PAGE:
OverviewClick for Introduction to the Central Alborz Mountains.
Click for Introduction to Kholeno Massif.
Click for a detailed map of the Central Alborz Mountains.
Click for a detailed map of the Kholeno Massif.
The Narges Peaks include:
1) Narges 4206 m
2) West Narges 4103 m
3) North Narges (two high points) 4073 m & 4069 m
Narges Peak 4206 m
Narges is one of the 4000 m peaks of the Kholeno Massif and rises on the northeastern corner of the massif in the Central Alborz Mountains of northern Iran. To the south, a 4050 m saddle separates Narges from the 4256 m Paloon Gardan Peak. The southern slopes of Narges are gentle and drop only 350 m to form a valley that gives rise to the Varengeh Rood River. The northern slopes of Narges are in contrast, quite long and steep going down 1600 vertical meters to reach one of the branches of the Noor River.
A very long and slowly descending ridgeline starts at the summit of Narges and heads west creating the 4103 m West Narges Peak (see below) before dropping down to the 3650 m Gavan Poshteh Pass. This pass separates the Narges Peaks to the east from those of the Kaman Kooh (4234 m) group to the west. To the northeast of the summit of Narges, another ridgeline gives rise to a series of high points known as North Narges Peak 4073 m (see below).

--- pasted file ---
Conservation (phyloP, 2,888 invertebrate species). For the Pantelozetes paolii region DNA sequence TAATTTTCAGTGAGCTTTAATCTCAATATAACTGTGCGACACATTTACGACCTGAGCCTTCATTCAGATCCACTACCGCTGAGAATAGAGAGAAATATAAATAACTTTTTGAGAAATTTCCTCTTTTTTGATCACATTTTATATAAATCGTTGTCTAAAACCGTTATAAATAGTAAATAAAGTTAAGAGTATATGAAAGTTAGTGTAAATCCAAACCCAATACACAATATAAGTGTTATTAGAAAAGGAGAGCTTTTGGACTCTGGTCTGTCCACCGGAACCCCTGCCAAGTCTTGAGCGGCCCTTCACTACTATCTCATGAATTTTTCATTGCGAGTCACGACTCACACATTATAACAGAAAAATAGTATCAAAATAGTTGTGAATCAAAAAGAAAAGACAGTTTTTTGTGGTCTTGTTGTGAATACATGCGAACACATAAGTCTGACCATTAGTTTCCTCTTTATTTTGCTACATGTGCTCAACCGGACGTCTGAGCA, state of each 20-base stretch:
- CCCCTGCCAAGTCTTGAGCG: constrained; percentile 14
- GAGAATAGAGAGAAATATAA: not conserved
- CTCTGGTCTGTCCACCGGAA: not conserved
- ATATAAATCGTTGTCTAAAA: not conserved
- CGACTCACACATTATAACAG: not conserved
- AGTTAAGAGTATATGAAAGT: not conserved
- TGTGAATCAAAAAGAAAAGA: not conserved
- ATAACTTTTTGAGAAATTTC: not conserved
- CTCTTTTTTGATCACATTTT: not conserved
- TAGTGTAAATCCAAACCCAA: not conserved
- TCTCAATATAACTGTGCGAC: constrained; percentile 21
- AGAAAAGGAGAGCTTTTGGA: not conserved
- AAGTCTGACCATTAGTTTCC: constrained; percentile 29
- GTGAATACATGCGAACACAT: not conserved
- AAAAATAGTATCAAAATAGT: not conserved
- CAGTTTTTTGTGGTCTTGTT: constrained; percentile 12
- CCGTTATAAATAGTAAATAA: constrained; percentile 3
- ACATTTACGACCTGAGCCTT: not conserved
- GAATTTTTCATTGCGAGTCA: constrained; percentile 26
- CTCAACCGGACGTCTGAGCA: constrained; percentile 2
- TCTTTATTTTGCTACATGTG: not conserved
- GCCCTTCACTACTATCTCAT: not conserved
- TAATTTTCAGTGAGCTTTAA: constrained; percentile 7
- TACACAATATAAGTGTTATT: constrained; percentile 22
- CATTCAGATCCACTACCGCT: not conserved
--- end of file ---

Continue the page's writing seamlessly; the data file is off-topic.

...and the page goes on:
Narges is a long way from any trailhead. Reaching its summit will generally take more than a day. Three options are available:
1) Climb the Kholeno Peaks. From the summit of Kholeno the Great 4387 m follow a ridgetop past the Meesh Chal 4253 m, Sarkharsang 4203 m, Palvan 4126 m & Paloon Gardan Peaks 4256 m. This rocky ridgetop will require class III hiking.
2) Start at the Varengeh Rood Village 2450 m and follow the river upstream to the end of it below the summit of Narges (see “Route”).
3) Although the north slopes of Narges are not suitable for climbing, it is possible to use the Gavan Poshteh Pass to descend to the branch of the Noor River and follow it to the village of Nahiyeh 2450 m which sits at the base of the North Narges Peak (see “route”).
Views from the summit of Narges